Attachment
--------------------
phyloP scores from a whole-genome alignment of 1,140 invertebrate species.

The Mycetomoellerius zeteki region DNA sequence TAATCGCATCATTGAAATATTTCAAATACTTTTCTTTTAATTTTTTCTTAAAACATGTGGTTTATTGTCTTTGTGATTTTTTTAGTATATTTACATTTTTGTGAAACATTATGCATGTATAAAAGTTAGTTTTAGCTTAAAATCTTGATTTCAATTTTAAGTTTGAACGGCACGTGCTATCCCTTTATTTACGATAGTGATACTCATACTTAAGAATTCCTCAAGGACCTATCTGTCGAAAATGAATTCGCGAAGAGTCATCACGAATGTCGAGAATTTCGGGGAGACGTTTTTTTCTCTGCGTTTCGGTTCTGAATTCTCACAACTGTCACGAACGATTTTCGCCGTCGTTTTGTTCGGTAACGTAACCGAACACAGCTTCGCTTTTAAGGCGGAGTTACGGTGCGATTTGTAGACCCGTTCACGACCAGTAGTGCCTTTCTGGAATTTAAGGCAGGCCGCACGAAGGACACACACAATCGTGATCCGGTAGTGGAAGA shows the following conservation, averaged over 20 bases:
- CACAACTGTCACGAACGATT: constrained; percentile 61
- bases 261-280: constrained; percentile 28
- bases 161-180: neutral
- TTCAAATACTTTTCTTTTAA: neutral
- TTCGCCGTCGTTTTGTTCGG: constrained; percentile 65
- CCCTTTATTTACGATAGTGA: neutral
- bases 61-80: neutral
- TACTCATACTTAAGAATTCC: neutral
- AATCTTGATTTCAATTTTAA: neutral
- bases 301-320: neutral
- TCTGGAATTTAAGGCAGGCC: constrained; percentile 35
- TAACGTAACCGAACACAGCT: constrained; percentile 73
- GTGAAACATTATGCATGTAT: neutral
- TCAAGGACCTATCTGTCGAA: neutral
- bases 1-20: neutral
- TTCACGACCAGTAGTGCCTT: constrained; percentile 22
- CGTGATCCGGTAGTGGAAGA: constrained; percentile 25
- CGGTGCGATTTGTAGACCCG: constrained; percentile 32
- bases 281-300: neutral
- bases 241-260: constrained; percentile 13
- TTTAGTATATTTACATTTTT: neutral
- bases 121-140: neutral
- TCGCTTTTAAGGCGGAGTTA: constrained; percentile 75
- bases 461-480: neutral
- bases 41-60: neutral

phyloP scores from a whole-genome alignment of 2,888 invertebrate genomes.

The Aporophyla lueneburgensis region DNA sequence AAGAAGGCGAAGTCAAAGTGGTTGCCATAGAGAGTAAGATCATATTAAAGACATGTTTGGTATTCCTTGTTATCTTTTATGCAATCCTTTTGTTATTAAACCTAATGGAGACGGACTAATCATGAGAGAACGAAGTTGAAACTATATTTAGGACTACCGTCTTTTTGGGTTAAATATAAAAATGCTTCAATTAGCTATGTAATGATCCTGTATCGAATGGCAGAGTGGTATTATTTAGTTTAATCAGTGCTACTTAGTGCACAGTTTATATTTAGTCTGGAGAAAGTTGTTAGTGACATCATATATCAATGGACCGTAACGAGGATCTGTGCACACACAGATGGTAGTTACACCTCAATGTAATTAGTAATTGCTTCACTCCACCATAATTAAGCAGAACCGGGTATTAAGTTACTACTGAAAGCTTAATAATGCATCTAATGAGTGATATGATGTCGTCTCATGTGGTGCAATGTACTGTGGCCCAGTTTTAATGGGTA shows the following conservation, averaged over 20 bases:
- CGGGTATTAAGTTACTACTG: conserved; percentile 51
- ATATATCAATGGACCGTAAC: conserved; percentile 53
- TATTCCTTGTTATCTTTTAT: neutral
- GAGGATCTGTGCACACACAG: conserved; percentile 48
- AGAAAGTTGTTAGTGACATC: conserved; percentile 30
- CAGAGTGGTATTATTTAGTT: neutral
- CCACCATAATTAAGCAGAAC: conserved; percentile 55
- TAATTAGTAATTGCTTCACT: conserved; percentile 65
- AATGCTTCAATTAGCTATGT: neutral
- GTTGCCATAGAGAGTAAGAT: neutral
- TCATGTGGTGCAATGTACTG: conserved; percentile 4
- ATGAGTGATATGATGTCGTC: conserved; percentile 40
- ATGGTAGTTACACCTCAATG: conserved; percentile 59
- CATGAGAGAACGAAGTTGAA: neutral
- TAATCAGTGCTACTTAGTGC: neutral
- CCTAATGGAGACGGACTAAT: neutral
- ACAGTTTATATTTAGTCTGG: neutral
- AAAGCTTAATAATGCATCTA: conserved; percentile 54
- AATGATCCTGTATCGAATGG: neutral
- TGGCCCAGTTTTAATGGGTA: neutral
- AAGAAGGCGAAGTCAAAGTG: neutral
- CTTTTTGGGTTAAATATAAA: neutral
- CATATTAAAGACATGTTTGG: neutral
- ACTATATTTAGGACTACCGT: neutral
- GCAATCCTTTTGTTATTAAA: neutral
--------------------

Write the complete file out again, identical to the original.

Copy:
phyloP scores from a whole-genome alignment of 1,140 invertebrate species.

The Mycetomoellerius zeteki region DNA sequence TAATCGCATCATTGAAATATTTCAAATACTTTTCTTTTAATTTTTTCTTAAAACATGTGGTTTATTGTCTTTGTGATTTTTTTAGTATATTTACATTTTTGTGAAACATTATGCATGTATAAAAGTTAGTTTTAGCTTAAAATCTTGATTTCAATTTTAAGTTTGAACGGCACGTGCTATCCCTTTATTTACGATAGTGATACTCATACTTAAGAATTCCTCAAGGACCTATCTGTCGAAAATGAATTCGCGAAGAGTCATCACGAATGTCGAGAATTTCGGGGAGACGTTTTTTTCTCTGCGTTTCGGTTCTGAATTCTCACAACTGTCACGAACGATTTTCGCCGTCGTTTTGTTCGGTAACGTAACCGAACACAGCTTCGCTTTTAAGGCGGAGTTACGGTGCGATTTGTAGACCCGTTCACGACCAGTAGTGCCTTTCTGGAATTTAAGGCAGGCCGCACGAAGGACACACACAATCGTGATCCGGTAGTGGAAGA shows the following conservation, averaged over 20 bases:
- CACAACTGTCACGAACGATT: constrained; percentile 61
- bases 261-280: constrained; percentile 28
- bases 161-180: neutral
- TTCAAATACTTTTCTTTTAA: neutral
- TTCGCCGTCGTTTTGTTCGG: constrained; percentile 65
- CCCTTTATTTACGATAGTGA: neutral
- bases 61-80: neutral
- TACTCATACTTAAGAATTCC: neutral
- AATCTTGATTTCAATTTTAA: neutral
- bases 301-320: neutral
- TCTGGAATTTAAGGCAGGCC: constrained; percentile 35
- TAACGTAACCGAACACAGCT: constrained; percentile 73
- GTGAAACATTATGCATGTAT: neutral
- TCAAGGACCTATCTGTCGAA: neutral
- bases 1-20: neutral
- TTCACGACCAGTAGTGCCTT: constrained; percentile 22
- CGTGATCCGGTAGTGGAAGA: constrained; percentile 25
- CGGTGCGATTTGTAGACCCG: constrained; percentile 32
- bases 281-300: neutral
- bases 241-260: constrained; percentile 13
- TTTAGTATATTTACATTTTT: neutral
- bases 121-140: neutral
- TCGCTTTTAAGGCGGAGTTA: constrained; percentile 75
- bases 461-480: neutral
- bases 41-60: neutral

phyloP scores from a whole-genome alignment of 2,888 invertebrate genomes.

The Aporophyla lueneburgensis region DNA sequence AAGAAGGCGAAGTCAAAGTGGTTGCCATAGAGAGTAAGATCATATTAAAGACATGTTTGGTATTCCTTGTTATCTTTTATGCAATCCTTTTGTTATTAAACCTAATGGAGACGGACTAATCATGAGAGAACGAAGTTGAAACTATATTTAGGACTACCGTCTTTTTGGGTTAAATATAAAAATGCTTCAATTAGCTATGTAATGATCCTGTATCGAATGGCAGAGTGGTATTATTTAGTTTAATCAGTGCTACTTAGTGCACAGTTTATATTTAGTCTGGAGAAAGTTGTTAGTGACATCATATATCAATGGACCGTAACGAGGATCTGTGCACACACAGATGGTAGTTACACCTCAATGTAATTAGTAATTGCTTCACTCCACCATAATTAAGCAGAACCGGGTATTAAGTTACTACTGAAAGCTTAATAATGCATCTAATGAGTGATATGATGTCGTCTCATGTGGTGCAATGTACTGTGGCCCAGTTTTAATGGGTA shows the following conservation, averaged over 20 bases:
- CGGGTATTAAGTTACTACTG: conserved; percentile 51
- ATATATCAATGGACCGTAAC: conserved; percentile 53
- TATTCCTTGTTATCTTTTAT: neutral
- GAGGATCTGTGCACACACAG: conserved; percentile 48
- AGAAAGTTGTTAGTGACATC: conserved; percentile 30
- CAGAGTGGTATTATTTAGTT: neutral
- CCACCATAATTAAGCAGAAC: conserved; percentile 55
- TAATTAGTAATTGCTTCACT: conserved; percentile 65
- AATGCTTCAATTAGCTATGT: neutral
- GTTGCCATAGAGAGTAAGAT: neutral
- TCATGTGGTGCAATGTACTG: conserved; percentile 4
- ATGAGTGATATGATGTCGTC: conserved; percentile 40
- ATGGTAGTTACACCTCAATG: conserved; percentile 59
- CATGAGAGAACGAAGTTGAA: neutral
- TAATCAGTGCTACTTAGTGC: neutral
- CCTAATGGAGACGGACTAAT: neutral
- ACAGTTTATATTTAGTCTGG: neutral
- AAAGCTTAATAATGCATCTA: conserved; percentile 54
- AATGATCCTGTATCGAATGG: neutral
- TGGCCCAGTTTTAATGGGTA: neutral
- AAGAAGGCGAAGTCAAAGTG: neutral
- CTTTTTGGGTTAAATATAAA: neutral
- CATATTAAAGACATGTTTGG: neutral
- ACTATATTTAGGACTACCGT: neutral
- GCAATCCTTTTGTTATTAAA: neutral